Thus, within the pessimism justified by some of today’s trends, to which we might add the inability to reach effective international agreements on climate change or biodiversity conservation, I think that both demographics and environmentalist thought and activism (and the growing loss of credibility of economics) enable us to view the outlook for the next few decades positively.

As James Gustave Speth recently argued (“Towards a new economy and a new politics”, Solutions, 2010), the reasons for calling for a fundamental change in current trends in the use of energy and materials, the destruction of biodiversity, are that if we carry on as at present, climate change (as we are adding two ppm of CO2 atmosphere per year), and the disappearance of many species, is a certainty.

At the current rate, as the energy from fossil fuels can only be used once, and as only a fraction of the materials we use are recycled, we have to look for them in ever more extreme locations, destroying biodiversity and human lives on the way. These locations are If growth relies on technologies similar to present ones, the result will be the impoverishment of future generationssometimes the home of tribal groups or other people who protest, and are the true protagonists of environmental justice movements, although these movements also exist, but with less strength, in the world’s advanced countries.

In his article Speth says (as does the Millennium Ecosystem Assessment) that half the world’s wetlands and a third of its mangroves have disappeared and the availability of many species of fish is declining. A fifth of the oceans’ coral has been lost. Forests are expanding in the countries of Europe and North America (firewood having been replaced by fossil fuels) but the destruction of tropical rainforests continues at a rate of half a hectare per second. Species are disappearing at a rate which is perhaps a thousand times faster than normal, without there even being time to catalogue them so as to know what has been lost. There are POPs (persistent organic pollutants) dispersed across the globe, even in the polar ice, and our bloodstream is laden with toxic chemicals even if we have never worked in an industry using them. Human appropriation of net primary production of biomass (HANPP) has perhaps reached 40% and continues to rise as trees are planted for paper, crops planted to produce biofuels or feeds for livestock, thus pushing other species further back into a corner.

And there is hardly a river left in the world which has not been dammed.


The paradox of optimism
Traditional economics do not recognise that these impacts all represent costs which should be deducted from GDP (if we knew how to measure them in monetary terms) but have faith in the capacity of economic growth to remedy the damage. This metaphysical faith in growth justifies in their eyes the undervaluation of the future, because they believe that thanks to today’s investments and technological change, our descendants will be richer and the additional satisfaction that they obtain from increasing consumption will be less than ours. The hypothesis of continual growth justifies our current use of exhaustible resources and the gener-ation of more pollution, as it is assumed that our descendants will be richer and will easily be able to tackle these drawbacks. The truth is, however, that growth, if it is produced with technologies similar to those we have today, is going to impoverish future generations because they will have a degraded environment and lower quality of life.

Faith in economic growth leads to an undervaluation of the future and therefore produces an ethic, if one can call it that, of Carpe Diem, enjoying the present although the legacy we leave is a world marred by biodiversity loss, nuclear waste, and climate change; but none of this matters, because the assumption is that our descendants will be richer than us and they will know what to do about this damage and be able to offset it somehow.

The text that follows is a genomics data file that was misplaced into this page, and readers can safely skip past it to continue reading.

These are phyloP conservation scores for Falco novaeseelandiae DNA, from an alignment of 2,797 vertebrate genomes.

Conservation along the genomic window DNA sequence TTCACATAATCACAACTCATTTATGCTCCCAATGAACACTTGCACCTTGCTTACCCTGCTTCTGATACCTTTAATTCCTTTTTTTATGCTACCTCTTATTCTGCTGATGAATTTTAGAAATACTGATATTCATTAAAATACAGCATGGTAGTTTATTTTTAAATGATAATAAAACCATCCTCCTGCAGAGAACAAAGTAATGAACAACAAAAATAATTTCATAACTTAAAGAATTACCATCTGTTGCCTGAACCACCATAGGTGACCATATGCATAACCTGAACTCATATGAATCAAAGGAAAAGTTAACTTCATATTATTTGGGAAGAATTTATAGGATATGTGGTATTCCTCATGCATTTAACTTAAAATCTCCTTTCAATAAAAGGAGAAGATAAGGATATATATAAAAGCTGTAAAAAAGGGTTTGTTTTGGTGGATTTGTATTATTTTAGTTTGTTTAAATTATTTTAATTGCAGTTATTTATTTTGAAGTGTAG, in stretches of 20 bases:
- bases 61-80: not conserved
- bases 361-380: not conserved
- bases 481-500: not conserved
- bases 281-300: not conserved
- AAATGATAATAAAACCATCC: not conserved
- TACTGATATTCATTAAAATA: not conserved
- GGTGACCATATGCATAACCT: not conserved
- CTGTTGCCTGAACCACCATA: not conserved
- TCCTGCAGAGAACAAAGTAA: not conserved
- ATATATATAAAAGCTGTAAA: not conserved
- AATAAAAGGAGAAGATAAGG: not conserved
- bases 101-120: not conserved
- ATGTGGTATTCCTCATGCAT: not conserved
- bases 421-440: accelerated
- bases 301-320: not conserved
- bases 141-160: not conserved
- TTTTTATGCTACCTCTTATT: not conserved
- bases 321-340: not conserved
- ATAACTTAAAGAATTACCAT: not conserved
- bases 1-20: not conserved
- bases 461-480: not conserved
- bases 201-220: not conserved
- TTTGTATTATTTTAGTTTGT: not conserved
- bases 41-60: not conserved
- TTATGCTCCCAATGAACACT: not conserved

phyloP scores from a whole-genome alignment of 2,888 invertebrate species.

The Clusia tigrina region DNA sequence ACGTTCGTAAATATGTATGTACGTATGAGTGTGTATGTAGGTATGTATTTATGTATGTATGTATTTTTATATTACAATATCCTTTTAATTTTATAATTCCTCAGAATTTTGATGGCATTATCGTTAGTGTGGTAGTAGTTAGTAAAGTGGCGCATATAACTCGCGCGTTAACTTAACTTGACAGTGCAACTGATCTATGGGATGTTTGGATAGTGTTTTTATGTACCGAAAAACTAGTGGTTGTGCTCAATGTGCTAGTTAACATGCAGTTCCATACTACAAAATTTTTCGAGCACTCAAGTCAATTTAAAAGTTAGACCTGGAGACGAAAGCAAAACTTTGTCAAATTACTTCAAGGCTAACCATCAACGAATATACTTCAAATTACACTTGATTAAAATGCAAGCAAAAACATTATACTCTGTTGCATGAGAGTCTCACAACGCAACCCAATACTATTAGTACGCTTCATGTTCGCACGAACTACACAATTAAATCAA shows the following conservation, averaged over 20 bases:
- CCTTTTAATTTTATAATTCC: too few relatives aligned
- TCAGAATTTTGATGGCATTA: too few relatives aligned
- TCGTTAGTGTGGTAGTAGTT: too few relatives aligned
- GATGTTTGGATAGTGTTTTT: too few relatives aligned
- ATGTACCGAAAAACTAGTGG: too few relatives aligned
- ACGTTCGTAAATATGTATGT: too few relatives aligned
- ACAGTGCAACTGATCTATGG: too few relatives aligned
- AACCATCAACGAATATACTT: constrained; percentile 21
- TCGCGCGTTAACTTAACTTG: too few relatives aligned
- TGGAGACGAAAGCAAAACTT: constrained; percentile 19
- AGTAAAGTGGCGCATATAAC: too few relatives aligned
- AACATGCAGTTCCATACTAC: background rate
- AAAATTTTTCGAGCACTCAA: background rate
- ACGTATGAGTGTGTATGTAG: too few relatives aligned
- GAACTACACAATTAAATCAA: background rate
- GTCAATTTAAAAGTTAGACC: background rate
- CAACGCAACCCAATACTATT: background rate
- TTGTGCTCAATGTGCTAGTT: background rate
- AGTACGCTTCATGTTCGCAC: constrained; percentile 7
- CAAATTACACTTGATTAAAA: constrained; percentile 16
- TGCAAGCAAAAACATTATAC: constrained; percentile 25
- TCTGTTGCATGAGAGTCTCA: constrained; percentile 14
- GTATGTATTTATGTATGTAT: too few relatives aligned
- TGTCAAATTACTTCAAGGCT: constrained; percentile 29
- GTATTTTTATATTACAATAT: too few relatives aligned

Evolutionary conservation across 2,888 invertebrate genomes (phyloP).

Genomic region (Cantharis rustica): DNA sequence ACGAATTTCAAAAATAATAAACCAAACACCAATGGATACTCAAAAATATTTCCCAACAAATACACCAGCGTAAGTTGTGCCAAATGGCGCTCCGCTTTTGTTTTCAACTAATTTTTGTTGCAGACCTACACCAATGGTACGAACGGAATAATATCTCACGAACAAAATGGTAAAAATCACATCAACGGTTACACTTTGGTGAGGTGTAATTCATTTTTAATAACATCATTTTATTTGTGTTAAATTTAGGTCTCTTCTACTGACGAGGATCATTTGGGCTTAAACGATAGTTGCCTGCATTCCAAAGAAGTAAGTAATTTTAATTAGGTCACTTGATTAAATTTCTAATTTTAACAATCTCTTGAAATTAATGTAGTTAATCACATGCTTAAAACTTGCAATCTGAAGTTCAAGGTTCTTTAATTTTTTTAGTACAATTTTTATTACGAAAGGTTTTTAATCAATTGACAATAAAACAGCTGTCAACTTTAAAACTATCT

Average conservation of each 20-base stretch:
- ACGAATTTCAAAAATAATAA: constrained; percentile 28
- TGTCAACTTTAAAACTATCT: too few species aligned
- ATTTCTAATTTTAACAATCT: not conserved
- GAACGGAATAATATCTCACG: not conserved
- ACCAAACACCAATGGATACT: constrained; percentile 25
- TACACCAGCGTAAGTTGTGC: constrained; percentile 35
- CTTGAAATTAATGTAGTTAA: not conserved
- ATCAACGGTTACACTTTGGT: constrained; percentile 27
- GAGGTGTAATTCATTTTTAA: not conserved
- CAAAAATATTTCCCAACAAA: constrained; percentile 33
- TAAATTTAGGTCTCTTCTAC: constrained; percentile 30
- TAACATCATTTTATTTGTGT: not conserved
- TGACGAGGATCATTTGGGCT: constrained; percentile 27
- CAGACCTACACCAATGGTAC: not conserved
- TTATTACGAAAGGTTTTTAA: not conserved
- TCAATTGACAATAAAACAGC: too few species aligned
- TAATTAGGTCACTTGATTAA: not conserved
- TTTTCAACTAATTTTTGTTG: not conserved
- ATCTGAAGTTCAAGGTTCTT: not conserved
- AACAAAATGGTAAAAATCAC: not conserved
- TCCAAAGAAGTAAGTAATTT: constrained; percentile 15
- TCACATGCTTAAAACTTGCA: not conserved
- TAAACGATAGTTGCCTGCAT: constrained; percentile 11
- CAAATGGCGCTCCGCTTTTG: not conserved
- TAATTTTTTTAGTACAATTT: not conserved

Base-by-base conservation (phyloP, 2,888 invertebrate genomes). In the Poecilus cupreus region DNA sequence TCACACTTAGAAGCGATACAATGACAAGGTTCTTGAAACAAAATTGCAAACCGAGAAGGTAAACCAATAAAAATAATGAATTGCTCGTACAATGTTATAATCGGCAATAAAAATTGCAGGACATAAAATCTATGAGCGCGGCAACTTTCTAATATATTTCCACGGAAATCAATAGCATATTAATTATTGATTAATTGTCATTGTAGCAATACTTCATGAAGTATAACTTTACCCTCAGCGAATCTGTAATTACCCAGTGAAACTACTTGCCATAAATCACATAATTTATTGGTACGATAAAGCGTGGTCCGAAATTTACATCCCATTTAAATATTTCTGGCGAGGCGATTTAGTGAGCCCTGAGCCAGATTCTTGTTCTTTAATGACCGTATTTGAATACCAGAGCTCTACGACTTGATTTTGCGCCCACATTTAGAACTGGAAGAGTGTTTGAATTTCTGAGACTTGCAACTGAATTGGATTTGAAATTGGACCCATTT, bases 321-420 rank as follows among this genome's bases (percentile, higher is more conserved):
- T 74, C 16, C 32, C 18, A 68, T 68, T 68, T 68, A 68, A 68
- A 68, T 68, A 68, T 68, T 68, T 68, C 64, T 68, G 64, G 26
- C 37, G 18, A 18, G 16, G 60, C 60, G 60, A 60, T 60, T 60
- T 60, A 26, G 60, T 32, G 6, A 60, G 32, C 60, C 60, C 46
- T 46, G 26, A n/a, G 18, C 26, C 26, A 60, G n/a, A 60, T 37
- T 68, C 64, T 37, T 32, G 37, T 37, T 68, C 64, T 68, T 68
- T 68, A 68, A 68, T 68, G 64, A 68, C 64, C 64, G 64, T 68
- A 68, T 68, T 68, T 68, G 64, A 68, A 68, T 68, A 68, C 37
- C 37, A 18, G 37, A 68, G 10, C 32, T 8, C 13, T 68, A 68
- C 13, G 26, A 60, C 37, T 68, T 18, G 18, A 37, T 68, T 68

Economists undervalue the future because they suppose that our descendants are going to be richer; we are therefore going to leave them a world that is impoverished and polluted. This is the ‘paradox of optimism.’ In fact, against this metaphysical optimism (with its attendant undervaluation of the future), all we need for our descendants to be worse off than us and for our species to disappear is to carry on as we are at present. However, not only are we continuing at the same rate but we want to, and are even managing to, increase it. The global economy, with China and India in the fore, but also including countries such as Germany and others in the leading group, grew 4% in 2010 (without deducting environmental damage). This GDP growth also shows up in the increase in indicators such as the “ecological footprint” (an index which adds land use and carbon dioxide emissions), after a short interruption in its upward path with the crisis in 2008-2009.

Profile: Joan Martínez-Alier

Has been a professor in the Department of Economics and Economic History at the Barcelona Autonomous University since 1976. Over the last twenty-five years he has come to be recognised as a leading academic and major spokesman of the new field of “ecological economics.” In 1987 he joined colleagues from around the world in becoming a founding member of the International Society of Ecological Economics, of which he was president in 2006 and 2007. He has extensive experience in various institutions: he was a research fellow and lecturer at St. Antony’s College, University of Oxford, visiting researcher at the Berlin Free University, Stanford University, the University of California, and FLACSO in Quinto.

As well as his professional research work in Europe, he has sought to explore the implications of ecological economics in Latin America and India. His current research focuses on ecological economics and languages of evaluation, political ecology, environmental justice and ecologism among the poor.

Published in No. 04


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  • Lychnos. ISSN: 2171-6463 (Spanish print edition),